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F-16 Fleet Reports

Air force yearly F-16 attrition rate

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This graph compares the average yearly F-16 attrition rate between different air forces. The average yearly attrition rate is calcualted as the total fleet attrition rate, divided by the number of years the F-16 has been operated by each air force. This allows us to compare the attrition rate between different air forces. Each value represents the fraction of the total inventory lost on average per year. The attrition rate is calculated as a percentage of the total inventory delivered to an air force.

Disclaimer: This report is generated in real-time from our F-16 Aircraft Database. We strive to keep our database up-to-date and complete, nevertheless for some countries data is hard to verify (e.g. accuracy for the Middle East is only 90%). Please contact us if you have any questions or feedback.

  • Horizontal Axis: Average yearly F-16 attrition, in percent
  • Vertical Axis: Different Air forces operating the F-16
  • Series: The blue bars represent the average anual F-16 attrition rate per air force

Click on the color labels to disable/enable series; click on the zoom icons to zoom in (+) or out (-). Click on the full screen icon to display the graph full screen.


Italy has one of the highest attrition rates, despite being one of the younger operators of the F-16.
The average anual attrition for the worldwide F-16 fleet is 0.33% - meaning that every year - on average - 15 F-16s are written off due to attrition (0.33% of around 4,500 F-16s built equals 15 aircraft). Obviously, the biggest drawback of calculating an anual average is that you ignore the fact that F-16s are not built and delivered in one single batch - rather the fleets are built up over the years. Still, the average annual attrition rate allows us to compare attrition rates for different air forces with longer and shorter F-16 histories.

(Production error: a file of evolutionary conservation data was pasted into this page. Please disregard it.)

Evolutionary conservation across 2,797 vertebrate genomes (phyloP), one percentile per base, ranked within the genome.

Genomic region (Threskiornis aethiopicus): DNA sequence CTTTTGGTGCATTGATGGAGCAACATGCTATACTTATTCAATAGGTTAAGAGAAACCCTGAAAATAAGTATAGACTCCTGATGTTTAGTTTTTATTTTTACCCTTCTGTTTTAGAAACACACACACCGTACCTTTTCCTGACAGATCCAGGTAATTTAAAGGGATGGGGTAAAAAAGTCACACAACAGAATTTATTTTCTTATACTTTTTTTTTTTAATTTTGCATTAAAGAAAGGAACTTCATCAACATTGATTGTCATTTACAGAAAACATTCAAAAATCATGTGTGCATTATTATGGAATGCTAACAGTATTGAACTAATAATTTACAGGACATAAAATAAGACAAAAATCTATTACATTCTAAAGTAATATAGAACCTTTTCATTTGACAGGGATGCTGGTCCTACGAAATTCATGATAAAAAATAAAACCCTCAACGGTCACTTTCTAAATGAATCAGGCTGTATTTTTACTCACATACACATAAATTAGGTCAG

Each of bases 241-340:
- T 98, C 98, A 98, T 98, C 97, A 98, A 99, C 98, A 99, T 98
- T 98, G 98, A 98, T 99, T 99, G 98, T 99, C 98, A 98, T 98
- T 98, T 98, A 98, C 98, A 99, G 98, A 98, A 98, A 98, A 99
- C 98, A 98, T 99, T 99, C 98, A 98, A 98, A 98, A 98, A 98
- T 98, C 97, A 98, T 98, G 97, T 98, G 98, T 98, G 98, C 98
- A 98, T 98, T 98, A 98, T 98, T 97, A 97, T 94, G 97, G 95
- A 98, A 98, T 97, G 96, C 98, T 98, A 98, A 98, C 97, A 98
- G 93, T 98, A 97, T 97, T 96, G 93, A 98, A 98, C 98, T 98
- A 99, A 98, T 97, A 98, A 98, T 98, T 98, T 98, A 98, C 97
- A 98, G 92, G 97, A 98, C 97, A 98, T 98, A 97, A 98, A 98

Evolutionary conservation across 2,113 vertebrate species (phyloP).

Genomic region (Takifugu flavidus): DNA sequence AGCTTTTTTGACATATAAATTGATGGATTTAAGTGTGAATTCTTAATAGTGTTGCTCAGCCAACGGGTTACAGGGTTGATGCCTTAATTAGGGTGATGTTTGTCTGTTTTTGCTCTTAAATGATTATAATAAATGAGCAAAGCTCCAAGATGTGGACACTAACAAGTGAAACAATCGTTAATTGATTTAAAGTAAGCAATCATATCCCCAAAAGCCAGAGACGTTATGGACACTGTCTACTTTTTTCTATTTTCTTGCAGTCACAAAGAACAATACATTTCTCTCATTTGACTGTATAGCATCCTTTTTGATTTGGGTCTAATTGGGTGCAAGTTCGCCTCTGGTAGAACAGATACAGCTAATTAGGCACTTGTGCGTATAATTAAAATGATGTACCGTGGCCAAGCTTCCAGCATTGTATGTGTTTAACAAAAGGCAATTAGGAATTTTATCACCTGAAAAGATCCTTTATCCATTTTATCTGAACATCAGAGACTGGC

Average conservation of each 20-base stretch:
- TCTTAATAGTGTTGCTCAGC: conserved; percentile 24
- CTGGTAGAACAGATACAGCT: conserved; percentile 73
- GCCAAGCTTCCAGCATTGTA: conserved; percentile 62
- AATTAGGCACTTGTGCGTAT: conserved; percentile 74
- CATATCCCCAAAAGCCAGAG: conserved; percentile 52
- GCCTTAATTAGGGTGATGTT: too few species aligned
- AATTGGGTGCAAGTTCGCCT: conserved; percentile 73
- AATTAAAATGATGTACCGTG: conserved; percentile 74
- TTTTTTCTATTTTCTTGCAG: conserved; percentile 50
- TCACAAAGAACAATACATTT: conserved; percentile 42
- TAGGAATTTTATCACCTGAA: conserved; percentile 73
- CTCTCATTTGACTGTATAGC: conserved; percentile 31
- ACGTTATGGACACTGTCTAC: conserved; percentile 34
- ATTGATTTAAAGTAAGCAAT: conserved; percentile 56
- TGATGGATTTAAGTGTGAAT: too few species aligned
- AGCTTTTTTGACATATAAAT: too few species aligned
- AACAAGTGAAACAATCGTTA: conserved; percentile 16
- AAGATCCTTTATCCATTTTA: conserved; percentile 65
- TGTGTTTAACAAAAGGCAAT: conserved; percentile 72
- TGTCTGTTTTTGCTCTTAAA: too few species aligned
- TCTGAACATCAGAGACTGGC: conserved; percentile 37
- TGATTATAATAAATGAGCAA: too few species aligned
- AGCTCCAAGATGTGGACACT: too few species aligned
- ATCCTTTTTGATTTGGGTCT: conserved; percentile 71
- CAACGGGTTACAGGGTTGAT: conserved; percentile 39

Before we start analyzing the data, it's important to note that our attrition data for countries like Egypt and Israel are partially incomplete - actual numbers are likely to be higher. Since these countries are below average on this graph and have sizeable inventories, the worldwide fleet average is probably underestimated on this graph. In fact, you would expect USAF to represent the worldwide fleet average, simply because it represents more than 50% of the worldwide fleet.

That being said, one interesting observation is that most of the longer-term F-16 operators have above-average anual attrition, while many of the younger F-16 operators have below-average annual attrition rates. Airframe age is unlikely to be a factor, since F-16s have strict lifetime limitations and are retired or receive a service life extension when they near their end-of-service-life. Two explanations remain:

  1. Early adopters like the US, Belgium, Denmark, the Netherlands and Norway, were defining and refining operating procedures as they went along. Air and ground crews had to figure out how to fly and maintain an advanced aircraft like the F-16. This could account for higher attrition rates in the early days.

  2. Early versions like the block1/5/10 have higher attrition rates than later models (like the block 40/50 series). Of course, this could be linked to the early adopter syndrome described above, but obviously LMTAS' engineers have continued to improve the F-16 design over the years. See our F-16 versions attrition report for more information.

The notable exception, as already mentioned in previous reports, is the Italian Air Force (AMI), with an annual attrition rate of 2.45% - nearly eight times the worldwide average. One mitigating factor is that the AMI is only operating a small number of leased F-16 ADF aircraft - so even a few mishaps would already translate into a high attrition rate.
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